Don't get a mortgage that will eat up budget

October 14, 2007|By Humberto Cruz | Humberto Cruz,Tribune Media Services

Since my wife, Georgina, and I moved to a new beachside home in 2001, our "house payments" have gone up to $1,226 a month from $838.

And that's without a mortgage. I'm talking about the money we set aside for the homeowner's, windstorm and flood insurance premiums, the property tax bill and homeowner's association dues.

Throw in the electric bill, and our monthly cost to live at home has gone up an additional $34, and that's without counting repairs and upkeep.

I bring up these numbers because, as the mortgage woes of overextended homebuyers capture headlines, other significant home expenses can be overlooked.

"Your readers need to hear some of the traps of homeownership," said Thomas Haunty, a certified financial planner in Madison, Wis. I had quoted Haunty in an earlier column on savings tips that included not buying more house than you can afford.

Haunty's comments prompted me to review our ever-growing home-related bills: windstorm insurance, $3,742 a year versus $1,139 in 2001; homeowner's insurance, $703, up from $594; flood insurance, $317, up from $301; homeowner's association dues, $1,180 a quarter, compared with $681 at first.

In addition, the average electric bill runs about $125 a month, up from $91 in 2001. One bright spot: Our property tax bill this year is projected to be $5,228, less than the $5,298 we paid our first full year in the house.

But we also incur other periodic costs, including more than $2,500 for repainting the house and pressure-cleaning the roof and driveway over the past two years, plus hundreds of dollars in repairs after Hurricanes Frances and Jeanne blew through our area in 2004.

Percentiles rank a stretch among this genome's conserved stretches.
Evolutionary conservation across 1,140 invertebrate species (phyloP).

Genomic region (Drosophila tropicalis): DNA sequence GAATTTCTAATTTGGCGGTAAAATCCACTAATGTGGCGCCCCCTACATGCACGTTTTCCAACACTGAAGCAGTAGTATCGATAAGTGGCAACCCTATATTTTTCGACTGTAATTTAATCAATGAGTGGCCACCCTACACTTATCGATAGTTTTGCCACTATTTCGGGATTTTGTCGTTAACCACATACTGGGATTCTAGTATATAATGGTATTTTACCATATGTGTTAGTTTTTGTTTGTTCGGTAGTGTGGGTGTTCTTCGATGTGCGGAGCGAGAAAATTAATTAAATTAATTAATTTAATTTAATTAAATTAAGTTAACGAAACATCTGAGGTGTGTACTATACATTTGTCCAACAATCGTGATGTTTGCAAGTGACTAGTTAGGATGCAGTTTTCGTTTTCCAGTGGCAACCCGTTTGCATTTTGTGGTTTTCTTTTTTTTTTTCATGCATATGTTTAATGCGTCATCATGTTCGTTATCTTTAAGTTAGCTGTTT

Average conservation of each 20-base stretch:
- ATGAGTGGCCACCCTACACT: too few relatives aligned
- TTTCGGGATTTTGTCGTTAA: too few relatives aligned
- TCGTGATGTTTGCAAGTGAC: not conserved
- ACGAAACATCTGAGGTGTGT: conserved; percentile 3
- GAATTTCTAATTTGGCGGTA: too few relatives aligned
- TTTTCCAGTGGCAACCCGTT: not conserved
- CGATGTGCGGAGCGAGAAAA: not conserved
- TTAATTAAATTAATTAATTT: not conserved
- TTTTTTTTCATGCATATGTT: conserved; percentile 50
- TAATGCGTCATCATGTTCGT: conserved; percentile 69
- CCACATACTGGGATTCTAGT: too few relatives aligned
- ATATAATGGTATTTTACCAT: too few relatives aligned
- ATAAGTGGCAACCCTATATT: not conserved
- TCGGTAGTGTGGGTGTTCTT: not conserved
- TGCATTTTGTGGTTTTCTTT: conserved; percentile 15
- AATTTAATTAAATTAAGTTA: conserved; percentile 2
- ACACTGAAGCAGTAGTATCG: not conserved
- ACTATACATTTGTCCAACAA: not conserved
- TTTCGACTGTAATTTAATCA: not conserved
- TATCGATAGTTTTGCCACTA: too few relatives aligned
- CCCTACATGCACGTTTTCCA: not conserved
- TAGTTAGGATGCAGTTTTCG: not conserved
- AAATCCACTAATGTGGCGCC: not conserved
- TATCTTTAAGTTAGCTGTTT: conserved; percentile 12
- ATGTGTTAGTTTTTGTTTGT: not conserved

In short, homeownership entails costs beyond principal and interest payments on a mortgage. The bigger and more expensive the home, the bigger those costs.

Fortunately, we've always bought less house than we could afford (but still satisfied our needs), beginning with a "starter" two-bedroom in 1978, then two bigger houses in South Florida and, finally, our 2,290-square- foot home in Vero Beach, our biggest.

Each time, we chose one of the least-expensive houses in a new neighborhood. For our last two homes, we considered only those we could buy for cash.

I realize most people don't buy homes with cash, and I'm not advocating that everyone pay off the mortgage, but our approach underscores our resolve to stay away from unnecessarily large, cash-draining purchases.

"Most people have multiple goals in life." Haunty said. "A house is just one of them, yet they blindly forge ahead depleting their ability to meet those multiple goals because one, the house, drains the cash flow."

The solution is to consider all ownership costs and buy only a home that leaves you enough cash to meet your other goals, including retirement savings.

One welcome trend is that after rising for more than a decade and hitting a high of 2,302 square feet in the first quarter this year, the median size of a newly built single-family home in the United States has begun to decline as buyers seek lower costs.

I wonder whether we need more than the 1,560 square feet that was the norm in 1974. In our home, we don't use more than that.

yourmoney@tribune.com

Humberto Cruz writes for Tribune Media Services.

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